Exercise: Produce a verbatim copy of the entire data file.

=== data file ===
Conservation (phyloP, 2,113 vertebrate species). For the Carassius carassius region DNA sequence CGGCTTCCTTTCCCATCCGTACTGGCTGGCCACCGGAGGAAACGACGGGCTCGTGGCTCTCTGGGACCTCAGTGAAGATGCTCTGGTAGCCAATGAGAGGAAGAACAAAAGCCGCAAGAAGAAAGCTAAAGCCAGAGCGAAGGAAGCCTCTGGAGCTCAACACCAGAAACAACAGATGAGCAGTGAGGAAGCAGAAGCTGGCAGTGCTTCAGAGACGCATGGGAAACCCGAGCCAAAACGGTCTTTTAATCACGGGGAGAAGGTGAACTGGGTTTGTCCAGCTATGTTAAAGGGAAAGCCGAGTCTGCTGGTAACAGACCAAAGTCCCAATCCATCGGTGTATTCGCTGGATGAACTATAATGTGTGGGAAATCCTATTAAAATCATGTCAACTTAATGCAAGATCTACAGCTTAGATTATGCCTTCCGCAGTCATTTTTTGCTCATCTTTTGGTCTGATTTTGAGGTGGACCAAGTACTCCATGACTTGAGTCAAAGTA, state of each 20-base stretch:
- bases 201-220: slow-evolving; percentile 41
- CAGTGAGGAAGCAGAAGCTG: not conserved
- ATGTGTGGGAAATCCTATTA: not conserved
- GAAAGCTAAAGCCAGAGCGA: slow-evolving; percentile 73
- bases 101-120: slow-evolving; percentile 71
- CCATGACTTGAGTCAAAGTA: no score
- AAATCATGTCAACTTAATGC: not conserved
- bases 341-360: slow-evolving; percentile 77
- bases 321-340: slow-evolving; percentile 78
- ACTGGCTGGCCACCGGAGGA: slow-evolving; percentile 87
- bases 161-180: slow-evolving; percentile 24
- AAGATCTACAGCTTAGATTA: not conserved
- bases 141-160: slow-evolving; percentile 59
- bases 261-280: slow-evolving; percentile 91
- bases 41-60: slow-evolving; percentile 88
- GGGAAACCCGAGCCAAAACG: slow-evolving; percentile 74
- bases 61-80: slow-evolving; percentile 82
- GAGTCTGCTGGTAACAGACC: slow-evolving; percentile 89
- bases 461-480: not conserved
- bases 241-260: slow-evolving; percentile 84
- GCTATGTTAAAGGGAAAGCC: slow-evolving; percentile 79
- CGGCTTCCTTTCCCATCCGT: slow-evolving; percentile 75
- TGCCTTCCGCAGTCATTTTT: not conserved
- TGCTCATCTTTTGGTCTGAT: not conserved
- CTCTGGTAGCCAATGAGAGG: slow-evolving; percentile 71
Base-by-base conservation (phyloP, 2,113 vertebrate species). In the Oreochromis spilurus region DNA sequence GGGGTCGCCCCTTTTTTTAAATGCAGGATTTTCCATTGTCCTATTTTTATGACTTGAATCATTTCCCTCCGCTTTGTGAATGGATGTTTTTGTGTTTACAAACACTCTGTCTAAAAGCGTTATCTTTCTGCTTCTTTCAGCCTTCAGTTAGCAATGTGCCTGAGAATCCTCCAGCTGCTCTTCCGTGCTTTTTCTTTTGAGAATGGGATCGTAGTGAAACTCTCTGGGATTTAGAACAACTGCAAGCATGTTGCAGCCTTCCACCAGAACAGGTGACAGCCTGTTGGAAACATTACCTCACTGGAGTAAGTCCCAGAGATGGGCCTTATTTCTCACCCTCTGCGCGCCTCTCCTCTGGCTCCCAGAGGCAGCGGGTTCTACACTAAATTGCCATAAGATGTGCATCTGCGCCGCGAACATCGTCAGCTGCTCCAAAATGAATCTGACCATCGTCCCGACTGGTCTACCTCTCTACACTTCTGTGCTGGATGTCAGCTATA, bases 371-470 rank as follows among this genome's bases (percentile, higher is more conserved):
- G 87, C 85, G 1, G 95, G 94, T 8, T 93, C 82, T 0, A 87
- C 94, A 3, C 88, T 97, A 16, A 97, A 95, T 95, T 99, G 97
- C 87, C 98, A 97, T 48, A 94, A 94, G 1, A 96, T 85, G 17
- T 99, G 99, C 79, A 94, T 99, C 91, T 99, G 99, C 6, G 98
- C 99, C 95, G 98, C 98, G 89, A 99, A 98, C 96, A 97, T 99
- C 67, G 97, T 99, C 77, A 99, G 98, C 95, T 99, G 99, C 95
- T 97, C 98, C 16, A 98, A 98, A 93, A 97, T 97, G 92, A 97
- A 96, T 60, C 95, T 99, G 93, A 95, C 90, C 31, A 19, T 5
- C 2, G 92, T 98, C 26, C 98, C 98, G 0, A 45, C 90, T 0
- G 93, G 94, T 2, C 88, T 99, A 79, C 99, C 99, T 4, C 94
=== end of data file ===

Conservation (phyloP, 2,113 vertebrate species). For the Carassius carassius region DNA sequence CGGCTTCCTTTCCCATCCGTACTGGCTGGCCACCGGAGGAAACGACGGGCTCGTGGCTCTCTGGGACCTCAGTGAAGATGCTCTGGTAGCCAATGAGAGGAAGAACAAAAGCCGCAAGAAGAAAGCTAAAGCCAGAGCGAAGGAAGCCTCTGGAGCTCAACACCAGAAACAACAGATGAGCAGTGAGGAAGCAGAAGCTGGCAGTGCTTCAGAGACGCATGGGAAACCCGAGCCAAAACGGTCTTTTAATCACGGGGAGAAGGTGAACTGGGTTTGTCCAGCTATGTTAAAGGGAAAGCCGAGTCTGCTGGTAACAGACCAAAGTCCCAATCCATCGGTGTATTCGCTGGATGAACTATAATGTGTGGGAAATCCTATTAAAATCATGTCAACTTAATGCAAGATCTACAGCTTAGATTATGCCTTCCGCAGTCATTTTTTGCTCATCTTTTGGTCTGATTTTGAGGTGGACCAAGTACTCCATGACTTGAGTCAAAGTA, state of each 20-base stretch:
- bases 201-220: slow-evolving; percentile 41
- CAGTGAGGAAGCAGAAGCTG: not conserved
- ATGTGTGGGAAATCCTATTA: not conserved
- GAAAGCTAAAGCCAGAGCGA: slow-evolving; percentile 73
- bases 101-120: slow-evolving; percentile 71
- CCATGACTTGAGTCAAAGTA: no score
- AAATCATGTCAACTTAATGC: not conserved
- bases 341-360: slow-evolving; percentile 77
- bases 321-340: slow-evolving; percentile 78
- ACTGGCTGGCCACCGGAGGA: slow-evolving; percentile 87
- bases 161-180: slow-evolving; percentile 24
- AAGATCTACAGCTTAGATTA: not conserved
- bases 141-160: slow-evolving; percentile 59
- bases 261-280: slow-evolving; percentile 91
- bases 41-60: slow-evolving; percentile 88
- GGGAAACCCGAGCCAAAACG: slow-evolving; percentile 74
- bases 61-80: slow-evolving; percentile 82
- GAGTCTGCTGGTAACAGACC: slow-evolving; percentile 89
- bases 461-480: not conserved
- bases 241-260: slow-evolving; percentile 84
- GCTATGTTAAAGGGAAAGCC: slow-evolving; percentile 79
- CGGCTTCCTTTCCCATCCGT: slow-evolving; percentile 75
- TGCCTTCCGCAGTCATTTTT: not conserved
- TGCTCATCTTTTGGTCTGAT: not conserved
- CTCTGGTAGCCAATGAGAGG: slow-evolving; percentile 71
Base-by-base conservation (phyloP, 2,113 vertebrate species). In the Oreochromis spilurus region DNA sequence GGGGTCGCCCCTTTTTTTAAATGCAGGATTTTCCATTGTCCTATTTTTATGACTTGAATCATTTCCCTCCGCTTTGTGAATGGATGTTTTTGTGTTTACAAACACTCTGTCTAAAAGCGTTATCTTTCTGCTTCTTTCAGCCTTCAGTTAGCAATGTGCCTGAGAATCCTCCAGCTGCTCTTCCGTGCTTTTTCTTTTGAGAATGGGATCGTAGTGAAACTCTCTGGGATTTAGAACAACTGCAAGCATGTTGCAGCCTTCCACCAGAACAGGTGACAGCCTGTTGGAAACATTACCTCACTGGAGTAAGTCCCAGAGATGGGCCTTATTTCTCACCCTCTGCGCGCCTCTCCTCTGGCTCCCAGAGGCAGCGGGTTCTACACTAAATTGCCATAAGATGTGCATCTGCGCCGCGAACATCGTCAGCTGCTCCAAAATGAATCTGACCATCGTCCCGACTGGTCTACCTCTCTACACTTCTGTGCTGGATGTCAGCTATA, bases 371-470 rank as follows among this genome's bases (percentile, higher is more conserved):
- G 87, C 85, G 1, G 95, G 94, T 8, T 93, C 82, T 0, A 87
- C 94, A 3, C 88, T 97, A 16, A 97, A 95, T 95, T 99, G 97
- C 87, C 98, A 97, T 48, A 94, A 94, G 1, A 96, T 85, G 17
- T 99, G 99, C 79, A 94, T 99, C 91, T 99, G 99, C 6, G 98
- C 99, C 95, G 98, C 98, G 89, A 99, A 98, C 96, A 97, T 99
- C 67, G 97, T 99, C 77, A 99, G 98, C 95, T 99, G 99, C 95
- T 97, C 98, C 16, A 98, A 98, A 93, A 97, T 97, G 92, A 97
- A 96, T 60, C 95, T 99, G 93, A 95, C 90, C 31, A 19, T 5
- C 2, G 92, T 98, C 26, C 98, C 98, G 0, A 45, C 90, T 0
- G 93, G 94, T 2, C 88, T 99, A 79, C 99, C 99, T 4, C 94